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Greenhouse gas emissions from paddy rice soils under alternative irrigation management

Steven Sleutel (coordinator)


Irrigated rice is planted in half the world’s rice fields, and produces about 75% of the world’s rice supply. In adaptation to climate pressures in coming decades this irrigated rice will, however, need to be produced with less water. There is a risk that under alternative irrigation management (AIM) N2O emission offsets the reduction of CH4 emission when N fertilizer is applied at a high rate. A particular challenge is to upscale the often detailed field observations of full greenhouse gas (GHG) budgets to regional or national scales. We are convinced that the only way forward is to fundamentally improve knowledge on key paddy soil biogeochemical processes, which then needs to be synthesized in mechanistic models. The GreenRice project focuses on young floodplain soils, dominant in major river delta. We attribute the status-quo of knowledge on the balance of methanogenic and methanotrophic activity and sources of N2O production to the limited account for the spatial differentiation of microbial processes involved in experimental work, though crucial under AIM. With several specific field- and mesocosm experiments we aim:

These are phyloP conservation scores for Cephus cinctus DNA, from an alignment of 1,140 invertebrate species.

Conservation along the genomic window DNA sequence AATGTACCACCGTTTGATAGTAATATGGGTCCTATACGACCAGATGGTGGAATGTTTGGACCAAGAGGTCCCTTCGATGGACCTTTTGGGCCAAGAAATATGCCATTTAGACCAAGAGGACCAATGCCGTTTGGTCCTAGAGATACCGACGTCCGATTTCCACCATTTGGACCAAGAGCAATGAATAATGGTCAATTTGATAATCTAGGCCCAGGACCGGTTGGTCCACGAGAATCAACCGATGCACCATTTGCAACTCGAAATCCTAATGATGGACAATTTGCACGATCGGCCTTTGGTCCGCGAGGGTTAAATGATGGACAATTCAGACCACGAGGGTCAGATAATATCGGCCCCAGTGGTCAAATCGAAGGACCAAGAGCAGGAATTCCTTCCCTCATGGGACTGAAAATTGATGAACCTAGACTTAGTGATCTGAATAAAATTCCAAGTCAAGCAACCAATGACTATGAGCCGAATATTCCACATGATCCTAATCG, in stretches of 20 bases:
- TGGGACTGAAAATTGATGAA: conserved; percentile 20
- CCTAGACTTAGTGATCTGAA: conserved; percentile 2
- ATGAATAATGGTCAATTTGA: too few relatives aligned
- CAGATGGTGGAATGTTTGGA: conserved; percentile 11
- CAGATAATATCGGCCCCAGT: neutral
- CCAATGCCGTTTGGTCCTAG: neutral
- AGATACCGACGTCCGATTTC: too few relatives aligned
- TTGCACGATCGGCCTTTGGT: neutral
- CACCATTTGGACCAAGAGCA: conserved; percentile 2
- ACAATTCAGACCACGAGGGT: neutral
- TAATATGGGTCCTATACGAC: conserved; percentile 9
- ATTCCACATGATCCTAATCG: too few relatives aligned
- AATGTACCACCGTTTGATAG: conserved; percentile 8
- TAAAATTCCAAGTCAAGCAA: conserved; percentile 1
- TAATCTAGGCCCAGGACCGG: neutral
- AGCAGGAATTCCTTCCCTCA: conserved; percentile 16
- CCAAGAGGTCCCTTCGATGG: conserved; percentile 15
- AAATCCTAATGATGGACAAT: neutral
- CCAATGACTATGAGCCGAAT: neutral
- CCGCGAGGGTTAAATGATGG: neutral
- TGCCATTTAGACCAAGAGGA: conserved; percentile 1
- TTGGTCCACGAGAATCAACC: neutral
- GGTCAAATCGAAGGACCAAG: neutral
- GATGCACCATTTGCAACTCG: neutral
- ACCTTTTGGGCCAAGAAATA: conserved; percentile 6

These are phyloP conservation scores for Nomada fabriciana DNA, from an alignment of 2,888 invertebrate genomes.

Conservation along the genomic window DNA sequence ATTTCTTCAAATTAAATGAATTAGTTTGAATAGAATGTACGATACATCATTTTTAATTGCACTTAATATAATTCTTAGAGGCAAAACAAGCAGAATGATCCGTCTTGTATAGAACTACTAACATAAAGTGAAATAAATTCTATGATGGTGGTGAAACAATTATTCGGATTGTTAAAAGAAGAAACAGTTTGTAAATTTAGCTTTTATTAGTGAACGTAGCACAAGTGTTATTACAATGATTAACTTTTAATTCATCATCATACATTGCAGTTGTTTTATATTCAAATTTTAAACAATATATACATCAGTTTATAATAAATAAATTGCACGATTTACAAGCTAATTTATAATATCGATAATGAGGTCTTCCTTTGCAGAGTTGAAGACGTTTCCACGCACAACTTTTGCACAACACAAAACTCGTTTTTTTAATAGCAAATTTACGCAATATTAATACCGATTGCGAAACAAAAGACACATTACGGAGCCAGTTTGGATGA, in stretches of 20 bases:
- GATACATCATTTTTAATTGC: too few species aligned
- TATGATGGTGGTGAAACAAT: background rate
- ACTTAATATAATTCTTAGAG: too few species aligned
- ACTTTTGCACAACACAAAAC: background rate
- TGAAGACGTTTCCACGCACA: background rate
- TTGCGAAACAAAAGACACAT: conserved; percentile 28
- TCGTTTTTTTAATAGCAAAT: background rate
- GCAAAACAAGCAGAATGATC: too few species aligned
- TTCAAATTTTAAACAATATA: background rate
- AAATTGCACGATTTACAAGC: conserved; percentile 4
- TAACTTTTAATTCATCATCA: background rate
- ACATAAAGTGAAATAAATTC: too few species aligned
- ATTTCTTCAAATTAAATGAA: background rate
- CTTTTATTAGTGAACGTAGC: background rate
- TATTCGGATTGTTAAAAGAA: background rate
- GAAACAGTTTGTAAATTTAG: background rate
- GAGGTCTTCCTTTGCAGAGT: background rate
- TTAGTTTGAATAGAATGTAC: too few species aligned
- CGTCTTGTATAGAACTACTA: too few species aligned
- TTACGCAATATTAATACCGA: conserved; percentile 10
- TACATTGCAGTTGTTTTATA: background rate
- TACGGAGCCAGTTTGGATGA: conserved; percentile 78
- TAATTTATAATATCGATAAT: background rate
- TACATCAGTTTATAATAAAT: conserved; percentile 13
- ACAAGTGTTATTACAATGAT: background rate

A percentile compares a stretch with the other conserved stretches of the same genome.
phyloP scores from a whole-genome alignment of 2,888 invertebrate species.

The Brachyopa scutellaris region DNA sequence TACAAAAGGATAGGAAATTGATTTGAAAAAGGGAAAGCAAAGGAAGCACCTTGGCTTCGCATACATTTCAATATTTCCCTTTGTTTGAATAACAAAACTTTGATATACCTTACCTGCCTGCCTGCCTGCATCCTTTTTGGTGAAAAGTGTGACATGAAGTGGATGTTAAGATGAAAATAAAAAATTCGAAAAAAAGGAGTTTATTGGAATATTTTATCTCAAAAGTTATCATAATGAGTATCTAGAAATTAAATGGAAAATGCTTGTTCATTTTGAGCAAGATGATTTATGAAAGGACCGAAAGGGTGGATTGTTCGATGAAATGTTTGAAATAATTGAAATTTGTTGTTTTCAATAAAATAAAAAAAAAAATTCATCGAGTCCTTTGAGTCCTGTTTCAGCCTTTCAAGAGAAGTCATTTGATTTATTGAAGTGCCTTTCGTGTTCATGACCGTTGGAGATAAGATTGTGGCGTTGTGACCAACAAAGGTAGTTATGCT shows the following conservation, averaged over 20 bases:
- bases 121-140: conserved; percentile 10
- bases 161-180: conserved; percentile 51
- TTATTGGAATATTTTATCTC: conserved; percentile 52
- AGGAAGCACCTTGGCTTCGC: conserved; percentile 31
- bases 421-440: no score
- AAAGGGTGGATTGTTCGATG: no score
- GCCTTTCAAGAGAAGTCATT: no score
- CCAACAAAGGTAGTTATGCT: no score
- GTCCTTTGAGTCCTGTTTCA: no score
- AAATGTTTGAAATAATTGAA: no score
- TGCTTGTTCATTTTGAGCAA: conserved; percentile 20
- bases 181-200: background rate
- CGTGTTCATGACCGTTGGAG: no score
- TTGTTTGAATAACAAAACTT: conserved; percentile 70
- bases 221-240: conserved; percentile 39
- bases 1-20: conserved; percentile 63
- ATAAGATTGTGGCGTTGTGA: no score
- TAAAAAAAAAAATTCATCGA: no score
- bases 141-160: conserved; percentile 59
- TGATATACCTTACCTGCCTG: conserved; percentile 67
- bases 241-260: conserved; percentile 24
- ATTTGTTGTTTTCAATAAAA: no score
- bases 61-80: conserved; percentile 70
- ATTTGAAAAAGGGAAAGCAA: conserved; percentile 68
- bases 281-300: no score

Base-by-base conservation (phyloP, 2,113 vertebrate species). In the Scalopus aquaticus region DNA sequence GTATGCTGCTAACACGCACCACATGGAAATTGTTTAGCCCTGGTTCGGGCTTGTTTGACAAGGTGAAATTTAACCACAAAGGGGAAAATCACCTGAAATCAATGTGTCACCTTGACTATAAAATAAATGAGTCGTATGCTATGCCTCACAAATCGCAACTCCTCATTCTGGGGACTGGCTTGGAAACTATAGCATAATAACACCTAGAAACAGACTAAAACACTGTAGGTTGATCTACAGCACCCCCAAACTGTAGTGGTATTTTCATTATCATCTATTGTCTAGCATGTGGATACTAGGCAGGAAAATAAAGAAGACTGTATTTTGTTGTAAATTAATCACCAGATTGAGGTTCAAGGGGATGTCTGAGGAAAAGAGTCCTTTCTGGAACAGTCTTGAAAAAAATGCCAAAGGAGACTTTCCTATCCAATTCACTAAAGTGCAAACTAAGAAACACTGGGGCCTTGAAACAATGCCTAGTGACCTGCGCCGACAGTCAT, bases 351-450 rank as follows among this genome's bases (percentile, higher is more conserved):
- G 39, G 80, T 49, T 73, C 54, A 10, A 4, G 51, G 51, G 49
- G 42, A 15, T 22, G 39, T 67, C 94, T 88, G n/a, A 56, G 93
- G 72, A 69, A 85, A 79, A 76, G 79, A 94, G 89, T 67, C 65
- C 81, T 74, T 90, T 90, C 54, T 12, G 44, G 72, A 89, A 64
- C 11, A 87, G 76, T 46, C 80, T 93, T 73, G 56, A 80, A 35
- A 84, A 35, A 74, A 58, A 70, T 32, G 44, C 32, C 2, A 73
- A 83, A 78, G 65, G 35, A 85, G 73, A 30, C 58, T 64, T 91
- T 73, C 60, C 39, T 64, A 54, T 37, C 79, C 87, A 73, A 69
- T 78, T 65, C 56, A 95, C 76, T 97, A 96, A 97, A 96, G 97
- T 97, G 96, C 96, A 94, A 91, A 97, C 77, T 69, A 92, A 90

• to reveal determining factors controlling the rate of change of the soil redox potential in young floodplain paddy soils.
• to further our insight how CH4 production in paddy soils under CF as compared to AIM results from the net result of CH4 genesis and oxidation to quantify the release of fixed-NH4 +, expected to be substantial in floodplain soils
• to examine the contribution of different N sources to N2O production under AIM
• to translate new knowledge generated in GreenRice on specific effects of AIM on GHG emissions in floodplain soils into the DNDC biogeochemical model